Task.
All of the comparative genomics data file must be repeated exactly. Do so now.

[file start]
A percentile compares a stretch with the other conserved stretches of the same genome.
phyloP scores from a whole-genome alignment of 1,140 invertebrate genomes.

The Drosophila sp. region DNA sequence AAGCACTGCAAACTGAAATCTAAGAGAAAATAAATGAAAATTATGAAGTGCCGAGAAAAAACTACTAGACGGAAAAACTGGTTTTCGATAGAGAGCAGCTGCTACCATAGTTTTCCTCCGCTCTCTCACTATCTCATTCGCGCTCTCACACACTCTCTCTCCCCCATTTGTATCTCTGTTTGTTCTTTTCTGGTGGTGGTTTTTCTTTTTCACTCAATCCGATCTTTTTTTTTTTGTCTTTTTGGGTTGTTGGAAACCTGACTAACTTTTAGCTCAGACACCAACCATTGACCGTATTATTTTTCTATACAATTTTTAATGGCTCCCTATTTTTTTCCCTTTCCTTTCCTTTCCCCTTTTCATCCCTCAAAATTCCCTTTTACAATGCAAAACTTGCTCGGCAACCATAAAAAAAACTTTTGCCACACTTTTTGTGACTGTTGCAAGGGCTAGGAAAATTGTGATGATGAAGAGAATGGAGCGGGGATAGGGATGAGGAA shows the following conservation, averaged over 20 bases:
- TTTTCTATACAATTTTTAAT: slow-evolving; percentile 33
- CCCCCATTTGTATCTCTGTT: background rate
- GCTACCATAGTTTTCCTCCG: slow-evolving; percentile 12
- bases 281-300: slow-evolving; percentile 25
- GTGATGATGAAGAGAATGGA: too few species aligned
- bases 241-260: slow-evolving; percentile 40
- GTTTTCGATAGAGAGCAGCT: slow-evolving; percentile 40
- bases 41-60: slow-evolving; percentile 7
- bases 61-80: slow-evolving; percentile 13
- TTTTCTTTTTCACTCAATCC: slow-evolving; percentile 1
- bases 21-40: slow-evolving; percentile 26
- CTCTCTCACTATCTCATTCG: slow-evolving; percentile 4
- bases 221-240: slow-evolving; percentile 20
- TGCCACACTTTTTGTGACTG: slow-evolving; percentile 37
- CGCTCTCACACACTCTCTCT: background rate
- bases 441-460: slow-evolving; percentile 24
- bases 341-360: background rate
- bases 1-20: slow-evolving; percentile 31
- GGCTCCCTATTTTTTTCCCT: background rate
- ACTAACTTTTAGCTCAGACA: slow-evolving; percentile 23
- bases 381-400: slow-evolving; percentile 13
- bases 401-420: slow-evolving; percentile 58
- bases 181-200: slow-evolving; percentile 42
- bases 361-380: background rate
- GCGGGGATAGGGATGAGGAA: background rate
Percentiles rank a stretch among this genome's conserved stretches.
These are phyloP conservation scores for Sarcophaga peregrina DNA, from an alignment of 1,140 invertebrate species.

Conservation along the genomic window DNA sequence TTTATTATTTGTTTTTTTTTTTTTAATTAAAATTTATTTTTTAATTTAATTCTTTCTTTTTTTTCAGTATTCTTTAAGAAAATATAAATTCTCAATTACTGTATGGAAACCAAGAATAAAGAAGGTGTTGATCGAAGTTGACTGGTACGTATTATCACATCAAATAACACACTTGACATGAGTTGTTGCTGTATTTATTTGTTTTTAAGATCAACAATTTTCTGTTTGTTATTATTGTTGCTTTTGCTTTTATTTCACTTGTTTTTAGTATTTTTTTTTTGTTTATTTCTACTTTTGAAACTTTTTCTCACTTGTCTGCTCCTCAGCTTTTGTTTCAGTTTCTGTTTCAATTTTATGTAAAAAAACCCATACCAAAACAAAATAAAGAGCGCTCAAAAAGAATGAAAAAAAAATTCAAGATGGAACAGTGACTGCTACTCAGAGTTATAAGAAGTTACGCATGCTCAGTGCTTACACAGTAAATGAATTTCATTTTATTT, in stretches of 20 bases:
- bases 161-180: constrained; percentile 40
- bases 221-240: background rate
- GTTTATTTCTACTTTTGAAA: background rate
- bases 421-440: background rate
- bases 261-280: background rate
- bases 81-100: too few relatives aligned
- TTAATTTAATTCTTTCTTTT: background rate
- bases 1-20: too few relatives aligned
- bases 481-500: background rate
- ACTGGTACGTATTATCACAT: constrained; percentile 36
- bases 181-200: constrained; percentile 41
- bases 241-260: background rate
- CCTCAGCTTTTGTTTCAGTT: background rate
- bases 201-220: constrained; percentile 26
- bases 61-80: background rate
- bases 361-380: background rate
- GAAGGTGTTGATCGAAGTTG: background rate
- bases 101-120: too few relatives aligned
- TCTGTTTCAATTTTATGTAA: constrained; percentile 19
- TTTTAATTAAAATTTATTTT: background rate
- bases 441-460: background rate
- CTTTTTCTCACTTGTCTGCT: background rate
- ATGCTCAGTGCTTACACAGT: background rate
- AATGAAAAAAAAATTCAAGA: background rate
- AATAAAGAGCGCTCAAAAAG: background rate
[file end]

A percentile compares a stretch with the other conserved stretches of the same genome.
phyloP scores from a whole-genome alignment of 1,140 invertebrate genomes.

The Drosophila sp. region DNA sequence AAGCACTGCAAACTGAAATCTAAGAGAAAATAAATGAAAATTATGAAGTGCCGAGAAAAAACTACTAGACGGAAAAACTGGTTTTCGATAGAGAGCAGCTGCTACCATAGTTTTCCTCCGCTCTCTCACTATCTCATTCGCGCTCTCACACACTCTCTCTCCCCCATTTGTATCTCTGTTTGTTCTTTTCTGGTGGTGGTTTTTCTTTTTCACTCAATCCGATCTTTTTTTTTTTGTCTTTTTGGGTTGTTGGAAACCTGACTAACTTTTAGCTCAGACACCAACCATTGACCGTATTATTTTTCTATACAATTTTTAATGGCTCCCTATTTTTTTCCCTTTCCTTTCCTTTCCCCTTTTCATCCCTCAAAATTCCCTTTTACAATGCAAAACTTGCTCGGCAACCATAAAAAAAACTTTTGCCACACTTTTTGTGACTGTTGCAAGGGCTAGGAAAATTGTGATGATGAAGAGAATGGAGCGGGGATAGGGATGAGGAA shows the following conservation, averaged over 20 bases:
- TTTTCTATACAATTTTTAAT: slow-evolving; percentile 33
- CCCCCATTTGTATCTCTGTT: background rate
- GCTACCATAGTTTTCCTCCG: slow-evolving; percentile 12
- bases 281-300: slow-evolving; percentile 25
- GTGATGATGAAGAGAATGGA: too few species aligned
- bases 241-260: slow-evolving; percentile 40
- GTTTTCGATAGAGAGCAGCT: slow-evolving; percentile 40
- bases 41-60: slow-evolving; percentile 7
- bases 61-80: slow-evolving; percentile 13
- TTTTCTTTTTCACTCAATCC: slow-evolving; percentile 1
- bases 21-40: slow-evolving; percentile 26
- CTCTCTCACTATCTCATTCG: slow-evolving; percentile 4
- bases 221-240: slow-evolving; percentile 20
- TGCCACACTTTTTGTGACTG: slow-evolving; percentile 37
- CGCTCTCACACACTCTCTCT: background rate
- bases 441-460: slow-evolving; percentile 24
- bases 341-360: background rate
- bases 1-20: slow-evolving; percentile 31
- GGCTCCCTATTTTTTTCCCT: background rate
- ACTAACTTTTAGCTCAGACA: slow-evolving; percentile 23
- bases 381-400: slow-evolving; percentile 13
- bases 401-420: slow-evolving; percentile 58
- bases 181-200: slow-evolving; percentile 42
- bases 361-380: background rate
- GCGGGGATAGGGATGAGGAA: background rate
Percentiles rank a stretch among this genome's conserved stretches.
These are phyloP conservation scores for Sarcophaga peregrina DNA, from an alignment of 1,140 invertebrate species.

Conservation along the genomic window DNA sequence TTTATTATTTGTTTTTTTTTTTTTAATTAAAATTTATTTTTTAATTTAATTCTTTCTTTTTTTTCAGTATTCTTTAAGAAAATATAAATTCTCAATTACTGTATGGAAACCAAGAATAAAGAAGGTGTTGATCGAAGTTGACTGGTACGTATTATCACATCAAATAACACACTTGACATGAGTTGTTGCTGTATTTATTTGTTTTTAAGATCAACAATTTTCTGTTTGTTATTATTGTTGCTTTTGCTTTTATTTCACTTGTTTTTAGTATTTTTTTTTTGTTTATTTCTACTTTTGAAACTTTTTCTCACTTGTCTGCTCCTCAGCTTTTGTTTCAGTTTCTGTTTCAATTTTATGTAAAAAAACCCATACCAAAACAAAATAAAGAGCGCTCAAAAAGAATGAAAAAAAAATTCAAGATGGAACAGTGACTGCTACTCAGAGTTATAAGAAGTTACGCATGCTCAGTGCTTACACAGTAAATGAATTTCATTTTATTT, in stretches of 20 bases:
- bases 161-180: constrained; percentile 40
- bases 221-240: background rate
- GTTTATTTCTACTTTTGAAA: background rate
- bases 421-440: background rate
- bases 261-280: background rate
- bases 81-100: too few relatives aligned
- TTAATTTAATTCTTTCTTTT: background rate
- bases 1-20: too few relatives aligned
- bases 481-500: background rate
- ACTGGTACGTATTATCACAT: constrained; percentile 36
- bases 181-200: constrained; percentile 41
- bases 241-260: background rate
- CCTCAGCTTTTGTTTCAGTT: background rate
- bases 201-220: constrained; percentile 26
- bases 61-80: background rate
- bases 361-380: background rate
- GAAGGTGTTGATCGAAGTTG: background rate
- bases 101-120: too few relatives aligned
- TCTGTTTCAATTTTATGTAA: constrained; percentile 19
- TTTTAATTAAAATTTATTTT: background rate
- bases 441-460: background rate
- CTTTTTCTCACTTGTCTGCT: background rate
- ATGCTCAGTGCTTACACAGT: background rate
- AATGAAAAAAAAATTCAAGA: background rate
- AATAAAGAGCGCTCAAAAAG: background rate